A serious debate is going on in the United States. Should we close the money hole?
A distinguished panel of experts discusses this issue:
The yield for the 10 Year Treasury note (the interest that the government pays on loans) closed at 3.09% today. This is an all time low as far as my data goes. The way toward the 2-2.5% yield is wide open. I expect to see yields at those levels sometime in 2009/2010. The yield curve will flatten out further since there is little room left for Treasury Bill Yields to drop.
Once again good news on the housing market for the middle class and less fortunate people: Home prices continued to drop across the board, thus making homes more affordable to the average American. The composite index dropped by 19% when compared to September 2007. The two cities with the largest annual declines were Phoenix (32%) and San Francisco (30%). Nationwide home prices are still at 2004 levels so there is still plenty of room for falling prices in the months to come.
Below please find the development of the composite index and the two cities with the largest decline:
Click image to enlarge.
Full Report: Go to S&P Website.
Barack Obama, President Bush and Wall Street don’t like to see homes become more affordable to the little guy who works hard, produces, and saves up money. They hate to see opportunities for common people to realize their dreams of owning a home one day. They have pledged to do whatever they can to stop home prices from dropping further. They want to take money away from those people via taxation and inflation in order to prop up home prices.
I have a recommendation for them: Why don’t you start a program that aims at burning down 1/3 of the entire supply of homes in the United States. This will successfully stop home prices from falling sooner or later. If 1/3 doesn’t suffice, just keep firing up additional homes until the supply is low and prices high enough so only the very fortunate people will be able to buy. This, and nothing but this, is the essence of what they are trying to accomplish, intended or not.
The AP writes:
The government has introduced a pair of new programs that will provide $800 billion to help unfreeze the market for consumer debt which Treasury Secretary Henry Paulson calls vital to supporting the economy.
Paulson says key markets for consumer debt such as credit cards, auto loans and student loans essentially came to a halt in October. He says the new programs are aimed to get lending back to more normal levels.
Paulson says all the government programs have been aimed at supporting the lending that is vital to the economy.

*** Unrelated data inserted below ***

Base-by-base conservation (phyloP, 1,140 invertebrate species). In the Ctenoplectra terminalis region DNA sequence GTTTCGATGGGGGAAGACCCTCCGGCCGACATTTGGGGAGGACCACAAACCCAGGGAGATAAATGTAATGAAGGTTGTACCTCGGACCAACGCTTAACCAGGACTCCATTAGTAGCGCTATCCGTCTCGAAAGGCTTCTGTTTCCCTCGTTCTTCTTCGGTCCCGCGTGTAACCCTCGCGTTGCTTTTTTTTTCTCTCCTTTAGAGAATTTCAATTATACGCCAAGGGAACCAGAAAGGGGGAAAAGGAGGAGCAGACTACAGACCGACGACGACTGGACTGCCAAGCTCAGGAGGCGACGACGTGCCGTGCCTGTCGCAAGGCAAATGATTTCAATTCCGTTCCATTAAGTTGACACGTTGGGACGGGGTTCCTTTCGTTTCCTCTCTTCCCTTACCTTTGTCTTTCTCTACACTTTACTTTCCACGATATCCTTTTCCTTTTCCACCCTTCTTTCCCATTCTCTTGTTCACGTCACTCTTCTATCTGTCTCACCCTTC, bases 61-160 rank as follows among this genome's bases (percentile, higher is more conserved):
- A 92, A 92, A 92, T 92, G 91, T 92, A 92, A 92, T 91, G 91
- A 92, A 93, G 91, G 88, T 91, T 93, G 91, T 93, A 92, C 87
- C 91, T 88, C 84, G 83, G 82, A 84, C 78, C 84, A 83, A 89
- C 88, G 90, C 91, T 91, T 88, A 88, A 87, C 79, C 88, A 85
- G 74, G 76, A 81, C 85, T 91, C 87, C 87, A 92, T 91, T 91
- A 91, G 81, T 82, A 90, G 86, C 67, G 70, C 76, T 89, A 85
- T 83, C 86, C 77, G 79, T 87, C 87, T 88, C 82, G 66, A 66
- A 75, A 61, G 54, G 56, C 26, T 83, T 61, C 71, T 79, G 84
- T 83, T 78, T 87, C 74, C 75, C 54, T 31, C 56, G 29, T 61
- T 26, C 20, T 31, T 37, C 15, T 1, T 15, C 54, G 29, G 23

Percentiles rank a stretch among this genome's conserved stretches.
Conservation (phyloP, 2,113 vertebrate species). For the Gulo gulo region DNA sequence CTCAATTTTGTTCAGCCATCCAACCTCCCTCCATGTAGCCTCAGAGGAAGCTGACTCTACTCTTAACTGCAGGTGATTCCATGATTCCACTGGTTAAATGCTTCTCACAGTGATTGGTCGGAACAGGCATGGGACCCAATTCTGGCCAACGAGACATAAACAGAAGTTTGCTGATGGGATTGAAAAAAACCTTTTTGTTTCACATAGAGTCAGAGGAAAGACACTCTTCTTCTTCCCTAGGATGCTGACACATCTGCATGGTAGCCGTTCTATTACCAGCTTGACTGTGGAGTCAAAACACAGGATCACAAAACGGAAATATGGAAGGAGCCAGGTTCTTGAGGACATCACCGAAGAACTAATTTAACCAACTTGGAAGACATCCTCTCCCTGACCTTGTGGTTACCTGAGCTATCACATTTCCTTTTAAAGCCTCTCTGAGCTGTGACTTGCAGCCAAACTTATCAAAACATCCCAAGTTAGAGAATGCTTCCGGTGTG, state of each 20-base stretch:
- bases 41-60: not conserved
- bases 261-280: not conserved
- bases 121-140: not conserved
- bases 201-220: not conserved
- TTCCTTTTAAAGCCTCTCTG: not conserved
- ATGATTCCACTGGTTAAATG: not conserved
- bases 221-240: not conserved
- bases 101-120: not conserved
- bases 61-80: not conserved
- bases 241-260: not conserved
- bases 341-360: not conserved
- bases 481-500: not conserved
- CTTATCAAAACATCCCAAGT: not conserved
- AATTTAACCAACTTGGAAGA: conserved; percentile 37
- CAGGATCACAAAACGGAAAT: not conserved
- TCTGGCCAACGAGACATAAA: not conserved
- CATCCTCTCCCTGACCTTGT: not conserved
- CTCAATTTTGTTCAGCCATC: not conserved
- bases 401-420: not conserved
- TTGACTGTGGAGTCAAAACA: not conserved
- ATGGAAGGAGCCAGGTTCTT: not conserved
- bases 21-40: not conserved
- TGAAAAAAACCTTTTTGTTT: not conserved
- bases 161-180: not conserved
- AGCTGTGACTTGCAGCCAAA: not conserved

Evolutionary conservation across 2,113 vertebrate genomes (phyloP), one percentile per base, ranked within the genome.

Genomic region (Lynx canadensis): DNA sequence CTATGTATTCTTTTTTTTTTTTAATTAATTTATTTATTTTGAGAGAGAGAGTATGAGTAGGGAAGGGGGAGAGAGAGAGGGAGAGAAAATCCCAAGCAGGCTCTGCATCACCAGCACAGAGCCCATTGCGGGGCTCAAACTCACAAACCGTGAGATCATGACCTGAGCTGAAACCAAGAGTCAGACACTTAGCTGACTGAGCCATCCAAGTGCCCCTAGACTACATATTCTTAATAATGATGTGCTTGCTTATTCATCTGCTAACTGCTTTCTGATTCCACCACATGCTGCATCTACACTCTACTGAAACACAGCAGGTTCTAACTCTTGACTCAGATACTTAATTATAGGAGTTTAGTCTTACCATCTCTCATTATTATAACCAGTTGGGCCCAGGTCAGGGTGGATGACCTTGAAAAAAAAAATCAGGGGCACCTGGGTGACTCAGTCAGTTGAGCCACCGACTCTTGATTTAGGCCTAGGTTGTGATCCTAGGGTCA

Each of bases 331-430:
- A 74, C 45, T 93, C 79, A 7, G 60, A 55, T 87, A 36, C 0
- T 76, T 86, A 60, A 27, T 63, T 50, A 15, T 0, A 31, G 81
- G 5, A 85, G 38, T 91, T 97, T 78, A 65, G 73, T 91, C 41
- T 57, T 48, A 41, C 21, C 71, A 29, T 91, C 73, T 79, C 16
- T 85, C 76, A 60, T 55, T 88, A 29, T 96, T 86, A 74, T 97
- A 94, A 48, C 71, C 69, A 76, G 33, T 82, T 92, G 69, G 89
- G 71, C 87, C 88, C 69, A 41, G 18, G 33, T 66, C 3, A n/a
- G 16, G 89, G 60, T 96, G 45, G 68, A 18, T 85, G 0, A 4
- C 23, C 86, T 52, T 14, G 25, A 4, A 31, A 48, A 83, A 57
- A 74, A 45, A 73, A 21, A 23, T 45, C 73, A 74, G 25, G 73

What? $800 billion? Where does it come from? When did Congress approve this? Is this a joke?
2 months ago they were fighting bitterly over $700 billion and now we have gotten to the point where $800 billion are mentioned in a side note. They have completely lost their minds.
Just a few days ago I mentioned that consumer credit is going to collapse in 2009.
Of course it is merely a coincidence that the main beneficiaries of this measure will be the executives of the largest credit card issuers in the country, the company names at the top of the list appear utterly familiar:
1. JPMorgan Chase
2. Bank of America
4. American Express
5. Capital One
6. Discover Card
8. Wells Fargo
10. US Bank
Nice little Christmas present before they jump ship.
Expect the money supply and gold to soar.
Once in a while you come across articles that are so utterly wrong and full of ambiguities, falsehoods, and undefined terms, that it is necessary to call the author out on the damage he is doing by tainting the minds of the readership. This time it’s yahoo’s Ben Stein who perpetrated the crime, in his article “Reflate the Economy – Now“:
Herewith a few thoughts about the economy, public policy and retirement.
First, a note to the mighty international powers convening at the White House for the G-20 Summit to consider the world economic and finance slowdown. In this situation where aggregate demand is collapsing and where credit is desperately tight almost everywhere, the future dangers facing us are all on the deflationary side.
OK, first of all, Mr. Stein, deflation is a drop of the money supply. At best you could hold that a deflation is a very slow growth or a stagnation of the money supply. Deflation, in that sense, actually started in the middle of the year 2006, indicating an upcoming correction of home, asset and consumer prices, usually starting within 1-2 years from then. This is what many libertarians, including myself, predicted at that point in time. 1 year later the US housing bubble began to leak its first holes. October 2007 kicked off the bear market on Wall Street. 6 months later the commodities and foreign exchange bubble began to deflate. Until October of this year we have seen a significant slowdown of the true money supply. Did you ever, during that time, happen to have the foresight or at least a grasp of what was going on at the time to talk about deflation? Now you are warning of a deflation? Now that the money supply has once again began to grow at an annual rate of 8%, after numerous government bailouts, loans to failing businesses, banks, car companies, Term Auction Facilities by the FED, stimulus packages, you are warning of a deflation? I’m sorry but you pretty much missed out on this one.